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A bill allowing pesticide manufacturers and users to avoid the Clean Water Act permitting process passed in the Senate Agriculture Committee today.

If passed in the Senate, bill H.R. 872 lets farmers spray pesticides near public waters without having to meet Clean Water Act permitting requirements.

A 2007 EPA rule allowing all pesticides listed in the Federal Insecticide, Fungicide, and Rodenticide Act (FIFRA) to be exempted from Clean Water Act permitting requirements was reversed by the Sixth Circuit Court of Appeals in 2009.

The amendment, on its way to the Senate floor, reinstates the exemptions, effectively skirting the legal battles over whether pesticide residue is a chemical waste that can be regulated as a pollutant under the Act.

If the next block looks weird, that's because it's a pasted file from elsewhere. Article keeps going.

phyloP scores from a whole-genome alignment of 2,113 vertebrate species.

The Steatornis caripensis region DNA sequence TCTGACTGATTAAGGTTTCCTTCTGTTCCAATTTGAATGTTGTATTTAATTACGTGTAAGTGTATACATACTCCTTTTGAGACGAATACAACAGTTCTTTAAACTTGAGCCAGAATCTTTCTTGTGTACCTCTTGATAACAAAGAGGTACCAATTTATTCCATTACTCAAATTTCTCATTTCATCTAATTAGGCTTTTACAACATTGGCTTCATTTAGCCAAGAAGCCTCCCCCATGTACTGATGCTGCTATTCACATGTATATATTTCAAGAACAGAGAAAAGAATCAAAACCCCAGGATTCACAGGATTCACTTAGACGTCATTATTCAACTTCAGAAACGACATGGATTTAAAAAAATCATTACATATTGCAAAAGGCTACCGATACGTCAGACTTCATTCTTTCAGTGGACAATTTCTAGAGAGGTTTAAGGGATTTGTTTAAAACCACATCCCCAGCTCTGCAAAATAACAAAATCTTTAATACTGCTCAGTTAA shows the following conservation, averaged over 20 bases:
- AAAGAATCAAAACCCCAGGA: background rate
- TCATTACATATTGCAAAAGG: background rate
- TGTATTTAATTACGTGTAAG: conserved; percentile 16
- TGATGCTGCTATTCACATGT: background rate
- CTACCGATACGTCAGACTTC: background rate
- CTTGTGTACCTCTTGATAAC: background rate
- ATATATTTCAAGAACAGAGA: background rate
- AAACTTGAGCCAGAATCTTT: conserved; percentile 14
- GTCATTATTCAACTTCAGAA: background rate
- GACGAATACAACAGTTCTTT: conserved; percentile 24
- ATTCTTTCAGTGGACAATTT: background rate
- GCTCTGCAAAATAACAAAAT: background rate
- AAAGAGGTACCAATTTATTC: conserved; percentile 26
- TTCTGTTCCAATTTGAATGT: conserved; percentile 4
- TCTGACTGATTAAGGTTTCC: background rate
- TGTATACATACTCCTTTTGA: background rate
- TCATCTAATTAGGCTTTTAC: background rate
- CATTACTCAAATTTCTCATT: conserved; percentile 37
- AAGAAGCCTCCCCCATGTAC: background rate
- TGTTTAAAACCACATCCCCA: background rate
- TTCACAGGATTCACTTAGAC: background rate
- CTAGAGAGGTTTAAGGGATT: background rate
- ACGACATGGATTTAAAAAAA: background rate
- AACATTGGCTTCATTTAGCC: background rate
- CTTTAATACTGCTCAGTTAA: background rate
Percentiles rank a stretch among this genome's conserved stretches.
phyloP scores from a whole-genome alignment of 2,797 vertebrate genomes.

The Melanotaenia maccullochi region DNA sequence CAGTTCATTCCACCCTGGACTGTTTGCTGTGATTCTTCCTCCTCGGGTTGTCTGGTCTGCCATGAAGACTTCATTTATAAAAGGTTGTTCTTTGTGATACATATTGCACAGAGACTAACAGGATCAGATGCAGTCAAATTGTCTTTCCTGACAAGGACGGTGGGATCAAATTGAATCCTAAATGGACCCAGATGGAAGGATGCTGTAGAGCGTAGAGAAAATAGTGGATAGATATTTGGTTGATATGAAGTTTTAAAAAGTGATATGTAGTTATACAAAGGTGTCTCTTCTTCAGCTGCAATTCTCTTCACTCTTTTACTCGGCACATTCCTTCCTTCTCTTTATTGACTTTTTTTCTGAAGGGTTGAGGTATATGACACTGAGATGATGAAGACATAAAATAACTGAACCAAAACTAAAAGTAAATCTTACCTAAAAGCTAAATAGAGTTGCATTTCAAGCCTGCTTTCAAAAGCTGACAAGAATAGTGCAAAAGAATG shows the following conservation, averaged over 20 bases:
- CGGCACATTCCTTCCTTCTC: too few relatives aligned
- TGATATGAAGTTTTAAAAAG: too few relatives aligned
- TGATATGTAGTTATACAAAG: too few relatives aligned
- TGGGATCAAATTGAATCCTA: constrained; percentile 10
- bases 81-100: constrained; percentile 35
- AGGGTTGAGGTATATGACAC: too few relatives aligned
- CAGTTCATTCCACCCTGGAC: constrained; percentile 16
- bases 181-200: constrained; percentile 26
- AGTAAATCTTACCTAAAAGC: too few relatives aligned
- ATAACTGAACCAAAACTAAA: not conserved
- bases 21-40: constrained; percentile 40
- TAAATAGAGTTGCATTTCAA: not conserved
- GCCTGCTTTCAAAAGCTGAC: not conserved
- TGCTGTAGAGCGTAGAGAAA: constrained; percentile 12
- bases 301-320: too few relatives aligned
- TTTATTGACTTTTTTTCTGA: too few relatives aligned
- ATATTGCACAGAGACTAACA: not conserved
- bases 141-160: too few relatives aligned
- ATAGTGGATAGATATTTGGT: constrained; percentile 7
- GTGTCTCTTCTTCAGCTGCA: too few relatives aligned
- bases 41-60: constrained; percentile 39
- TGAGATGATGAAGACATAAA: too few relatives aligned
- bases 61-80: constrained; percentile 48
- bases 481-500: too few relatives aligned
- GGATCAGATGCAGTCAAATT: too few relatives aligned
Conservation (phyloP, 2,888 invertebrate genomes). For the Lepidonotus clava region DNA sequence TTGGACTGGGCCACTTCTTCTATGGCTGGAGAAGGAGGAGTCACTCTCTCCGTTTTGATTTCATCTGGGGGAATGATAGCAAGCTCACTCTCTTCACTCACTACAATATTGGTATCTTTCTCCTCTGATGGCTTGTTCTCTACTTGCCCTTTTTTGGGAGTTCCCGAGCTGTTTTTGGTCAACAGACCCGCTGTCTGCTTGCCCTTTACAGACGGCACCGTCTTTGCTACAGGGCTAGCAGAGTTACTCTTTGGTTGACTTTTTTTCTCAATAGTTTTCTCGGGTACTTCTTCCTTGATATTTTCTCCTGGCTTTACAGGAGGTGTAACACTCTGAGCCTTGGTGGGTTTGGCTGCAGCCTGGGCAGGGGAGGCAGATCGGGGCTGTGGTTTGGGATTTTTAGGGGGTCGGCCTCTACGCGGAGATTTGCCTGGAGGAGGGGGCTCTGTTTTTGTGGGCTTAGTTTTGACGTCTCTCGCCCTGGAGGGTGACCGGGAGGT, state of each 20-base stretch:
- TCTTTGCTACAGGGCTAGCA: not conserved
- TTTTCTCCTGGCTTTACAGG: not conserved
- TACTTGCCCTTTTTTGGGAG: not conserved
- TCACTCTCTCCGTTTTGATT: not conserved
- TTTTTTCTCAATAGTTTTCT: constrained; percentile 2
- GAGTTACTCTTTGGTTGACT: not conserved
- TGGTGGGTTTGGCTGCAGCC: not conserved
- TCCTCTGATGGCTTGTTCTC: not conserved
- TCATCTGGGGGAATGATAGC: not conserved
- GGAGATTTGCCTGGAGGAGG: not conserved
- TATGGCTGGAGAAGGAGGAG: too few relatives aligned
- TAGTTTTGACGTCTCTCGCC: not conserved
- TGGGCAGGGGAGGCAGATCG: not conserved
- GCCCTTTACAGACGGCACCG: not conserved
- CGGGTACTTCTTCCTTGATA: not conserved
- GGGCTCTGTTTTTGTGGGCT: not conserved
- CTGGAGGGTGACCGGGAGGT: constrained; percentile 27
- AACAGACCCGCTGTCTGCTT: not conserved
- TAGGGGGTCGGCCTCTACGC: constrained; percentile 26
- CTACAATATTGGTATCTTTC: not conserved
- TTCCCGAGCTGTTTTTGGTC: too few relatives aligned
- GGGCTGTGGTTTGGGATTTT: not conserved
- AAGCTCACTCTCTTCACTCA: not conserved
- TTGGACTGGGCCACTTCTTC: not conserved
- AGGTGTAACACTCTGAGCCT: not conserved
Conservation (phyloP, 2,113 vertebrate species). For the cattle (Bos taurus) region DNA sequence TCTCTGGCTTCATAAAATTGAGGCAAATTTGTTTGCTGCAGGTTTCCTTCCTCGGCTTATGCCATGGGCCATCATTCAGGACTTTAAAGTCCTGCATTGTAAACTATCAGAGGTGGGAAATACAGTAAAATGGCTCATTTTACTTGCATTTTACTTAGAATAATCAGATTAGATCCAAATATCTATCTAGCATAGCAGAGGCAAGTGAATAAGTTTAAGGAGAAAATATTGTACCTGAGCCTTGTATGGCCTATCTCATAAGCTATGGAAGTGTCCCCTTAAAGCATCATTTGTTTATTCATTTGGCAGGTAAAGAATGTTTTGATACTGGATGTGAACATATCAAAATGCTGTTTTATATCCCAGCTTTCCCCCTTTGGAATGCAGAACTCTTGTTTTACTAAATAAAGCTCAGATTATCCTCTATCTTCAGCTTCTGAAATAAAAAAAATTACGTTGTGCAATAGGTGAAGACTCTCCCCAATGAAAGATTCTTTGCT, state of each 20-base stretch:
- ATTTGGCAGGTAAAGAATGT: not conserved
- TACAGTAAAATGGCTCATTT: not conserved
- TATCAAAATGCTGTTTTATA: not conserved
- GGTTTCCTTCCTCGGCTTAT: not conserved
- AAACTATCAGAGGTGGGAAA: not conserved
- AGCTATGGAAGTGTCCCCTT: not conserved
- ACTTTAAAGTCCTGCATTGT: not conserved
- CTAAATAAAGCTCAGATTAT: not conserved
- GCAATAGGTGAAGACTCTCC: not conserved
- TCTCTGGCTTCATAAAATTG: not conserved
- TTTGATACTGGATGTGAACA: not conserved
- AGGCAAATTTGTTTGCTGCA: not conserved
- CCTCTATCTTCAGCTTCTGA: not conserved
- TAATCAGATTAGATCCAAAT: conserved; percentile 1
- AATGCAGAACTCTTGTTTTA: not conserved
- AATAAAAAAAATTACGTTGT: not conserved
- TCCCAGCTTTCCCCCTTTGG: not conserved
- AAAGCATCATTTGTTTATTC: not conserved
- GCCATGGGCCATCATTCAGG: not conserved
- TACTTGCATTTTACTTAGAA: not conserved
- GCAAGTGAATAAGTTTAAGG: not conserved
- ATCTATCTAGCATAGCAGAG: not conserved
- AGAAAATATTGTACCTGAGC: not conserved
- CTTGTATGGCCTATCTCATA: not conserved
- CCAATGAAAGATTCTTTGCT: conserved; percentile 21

Growers, ranchers and others have highlighted the regulation as an example of unnecessary federal bureaucracy, while environmentalists supported it as a hedge against over-use of chemicals that may be perilous to aquatic life and to drinking water.

“The Committee sided with the pesticide industry and against our health and the health of our waters by eliminating all Clean Water Act protections of our rivers, lakes and streams against pesticide pollution,” said Natural Resources Defense Council  staff attorney Mae Wu.